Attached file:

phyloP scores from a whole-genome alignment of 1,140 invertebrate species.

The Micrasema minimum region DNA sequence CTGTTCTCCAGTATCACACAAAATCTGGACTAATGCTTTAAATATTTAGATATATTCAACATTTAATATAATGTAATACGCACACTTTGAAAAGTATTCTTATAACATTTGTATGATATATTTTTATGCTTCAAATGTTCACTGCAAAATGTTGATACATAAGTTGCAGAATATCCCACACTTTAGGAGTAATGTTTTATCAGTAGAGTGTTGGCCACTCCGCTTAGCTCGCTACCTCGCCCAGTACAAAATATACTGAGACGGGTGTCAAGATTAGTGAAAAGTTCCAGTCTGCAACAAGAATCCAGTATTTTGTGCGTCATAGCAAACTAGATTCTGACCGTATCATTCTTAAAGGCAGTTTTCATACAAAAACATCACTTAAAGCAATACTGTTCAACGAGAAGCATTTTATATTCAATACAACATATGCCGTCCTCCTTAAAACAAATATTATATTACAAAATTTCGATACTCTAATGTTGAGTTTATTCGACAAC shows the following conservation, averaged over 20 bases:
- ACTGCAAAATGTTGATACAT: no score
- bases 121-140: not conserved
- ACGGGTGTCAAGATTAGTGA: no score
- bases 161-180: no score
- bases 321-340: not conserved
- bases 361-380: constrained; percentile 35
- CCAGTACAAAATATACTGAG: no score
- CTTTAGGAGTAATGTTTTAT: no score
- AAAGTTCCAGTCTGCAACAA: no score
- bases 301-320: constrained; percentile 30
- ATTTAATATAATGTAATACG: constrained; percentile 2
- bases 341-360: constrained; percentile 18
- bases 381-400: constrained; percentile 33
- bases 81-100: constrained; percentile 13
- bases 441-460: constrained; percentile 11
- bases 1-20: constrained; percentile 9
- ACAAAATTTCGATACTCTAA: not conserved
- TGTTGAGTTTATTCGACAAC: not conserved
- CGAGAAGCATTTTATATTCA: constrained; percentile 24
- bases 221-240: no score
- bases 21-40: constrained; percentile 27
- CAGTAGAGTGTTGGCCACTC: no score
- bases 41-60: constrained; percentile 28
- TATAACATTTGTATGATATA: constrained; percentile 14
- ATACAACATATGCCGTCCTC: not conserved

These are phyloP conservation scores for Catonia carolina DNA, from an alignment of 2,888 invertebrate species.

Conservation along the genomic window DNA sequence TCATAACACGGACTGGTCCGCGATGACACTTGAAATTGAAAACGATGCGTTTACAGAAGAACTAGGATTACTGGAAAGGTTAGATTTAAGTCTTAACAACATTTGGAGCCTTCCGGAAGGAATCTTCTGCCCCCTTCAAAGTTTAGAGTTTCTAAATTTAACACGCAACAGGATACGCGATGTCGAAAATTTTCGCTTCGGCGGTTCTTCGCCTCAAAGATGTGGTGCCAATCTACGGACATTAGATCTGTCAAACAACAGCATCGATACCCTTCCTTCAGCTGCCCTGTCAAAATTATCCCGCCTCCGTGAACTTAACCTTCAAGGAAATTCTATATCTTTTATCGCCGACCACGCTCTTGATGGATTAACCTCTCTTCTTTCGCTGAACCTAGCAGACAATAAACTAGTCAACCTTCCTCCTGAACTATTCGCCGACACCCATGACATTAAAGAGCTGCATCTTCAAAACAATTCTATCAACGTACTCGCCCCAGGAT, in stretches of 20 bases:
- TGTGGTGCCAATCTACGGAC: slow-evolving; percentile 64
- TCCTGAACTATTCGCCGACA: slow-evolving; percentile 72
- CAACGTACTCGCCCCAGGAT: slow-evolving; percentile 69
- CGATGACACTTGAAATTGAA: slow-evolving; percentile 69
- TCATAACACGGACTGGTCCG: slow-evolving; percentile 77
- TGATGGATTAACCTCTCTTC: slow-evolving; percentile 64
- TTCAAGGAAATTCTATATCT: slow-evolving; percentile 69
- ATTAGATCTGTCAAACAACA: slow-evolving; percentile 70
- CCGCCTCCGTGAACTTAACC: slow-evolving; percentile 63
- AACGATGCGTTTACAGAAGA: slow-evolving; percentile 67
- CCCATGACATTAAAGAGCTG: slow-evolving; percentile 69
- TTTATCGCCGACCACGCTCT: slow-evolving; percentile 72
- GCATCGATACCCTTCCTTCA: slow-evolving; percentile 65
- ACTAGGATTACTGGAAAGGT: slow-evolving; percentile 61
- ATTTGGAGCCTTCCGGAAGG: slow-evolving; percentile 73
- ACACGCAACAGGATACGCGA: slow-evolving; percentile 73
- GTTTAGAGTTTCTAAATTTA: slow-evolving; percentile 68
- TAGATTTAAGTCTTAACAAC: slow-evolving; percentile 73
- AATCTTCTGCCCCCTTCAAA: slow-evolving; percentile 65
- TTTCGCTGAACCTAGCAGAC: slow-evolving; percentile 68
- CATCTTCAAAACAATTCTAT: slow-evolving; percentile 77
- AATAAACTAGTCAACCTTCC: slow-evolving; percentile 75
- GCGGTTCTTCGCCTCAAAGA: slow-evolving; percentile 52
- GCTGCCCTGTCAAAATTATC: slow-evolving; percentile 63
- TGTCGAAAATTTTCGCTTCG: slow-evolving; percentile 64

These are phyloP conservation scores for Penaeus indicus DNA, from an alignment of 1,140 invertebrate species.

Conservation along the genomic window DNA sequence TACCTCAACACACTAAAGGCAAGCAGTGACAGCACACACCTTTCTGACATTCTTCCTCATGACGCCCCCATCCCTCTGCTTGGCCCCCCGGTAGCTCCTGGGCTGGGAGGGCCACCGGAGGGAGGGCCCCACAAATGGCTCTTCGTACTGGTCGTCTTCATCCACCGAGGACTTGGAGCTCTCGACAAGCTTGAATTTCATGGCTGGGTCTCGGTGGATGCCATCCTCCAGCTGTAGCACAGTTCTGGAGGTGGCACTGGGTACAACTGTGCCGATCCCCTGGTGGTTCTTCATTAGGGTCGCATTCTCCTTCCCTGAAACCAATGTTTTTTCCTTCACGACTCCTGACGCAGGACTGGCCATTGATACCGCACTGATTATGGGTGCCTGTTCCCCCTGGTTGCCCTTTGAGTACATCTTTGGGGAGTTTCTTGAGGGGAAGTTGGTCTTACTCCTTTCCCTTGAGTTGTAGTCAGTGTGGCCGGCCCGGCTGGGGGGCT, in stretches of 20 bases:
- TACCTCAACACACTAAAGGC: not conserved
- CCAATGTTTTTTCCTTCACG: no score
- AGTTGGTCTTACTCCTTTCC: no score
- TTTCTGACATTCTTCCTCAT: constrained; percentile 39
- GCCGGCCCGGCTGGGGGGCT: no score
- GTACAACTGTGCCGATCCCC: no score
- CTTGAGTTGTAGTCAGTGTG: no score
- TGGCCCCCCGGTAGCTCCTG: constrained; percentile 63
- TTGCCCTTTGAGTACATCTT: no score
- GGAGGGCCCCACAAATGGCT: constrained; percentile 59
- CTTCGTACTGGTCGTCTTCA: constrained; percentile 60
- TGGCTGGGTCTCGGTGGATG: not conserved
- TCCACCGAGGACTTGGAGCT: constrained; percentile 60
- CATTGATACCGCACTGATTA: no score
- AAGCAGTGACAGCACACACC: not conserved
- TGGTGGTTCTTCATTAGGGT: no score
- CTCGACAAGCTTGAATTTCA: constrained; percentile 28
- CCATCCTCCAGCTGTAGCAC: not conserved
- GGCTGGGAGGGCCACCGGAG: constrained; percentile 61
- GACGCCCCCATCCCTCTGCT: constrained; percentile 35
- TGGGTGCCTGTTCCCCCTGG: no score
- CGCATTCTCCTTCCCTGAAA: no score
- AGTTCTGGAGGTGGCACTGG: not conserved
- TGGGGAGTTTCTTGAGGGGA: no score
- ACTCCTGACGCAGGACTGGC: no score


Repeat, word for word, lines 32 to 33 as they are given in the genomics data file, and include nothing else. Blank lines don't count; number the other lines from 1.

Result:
- CAACGTACTCGCCCCAGGAT: slow-evolving; percentile 69
- CGATGACACTTGAAATTGAA: slow-evolving; percentile 69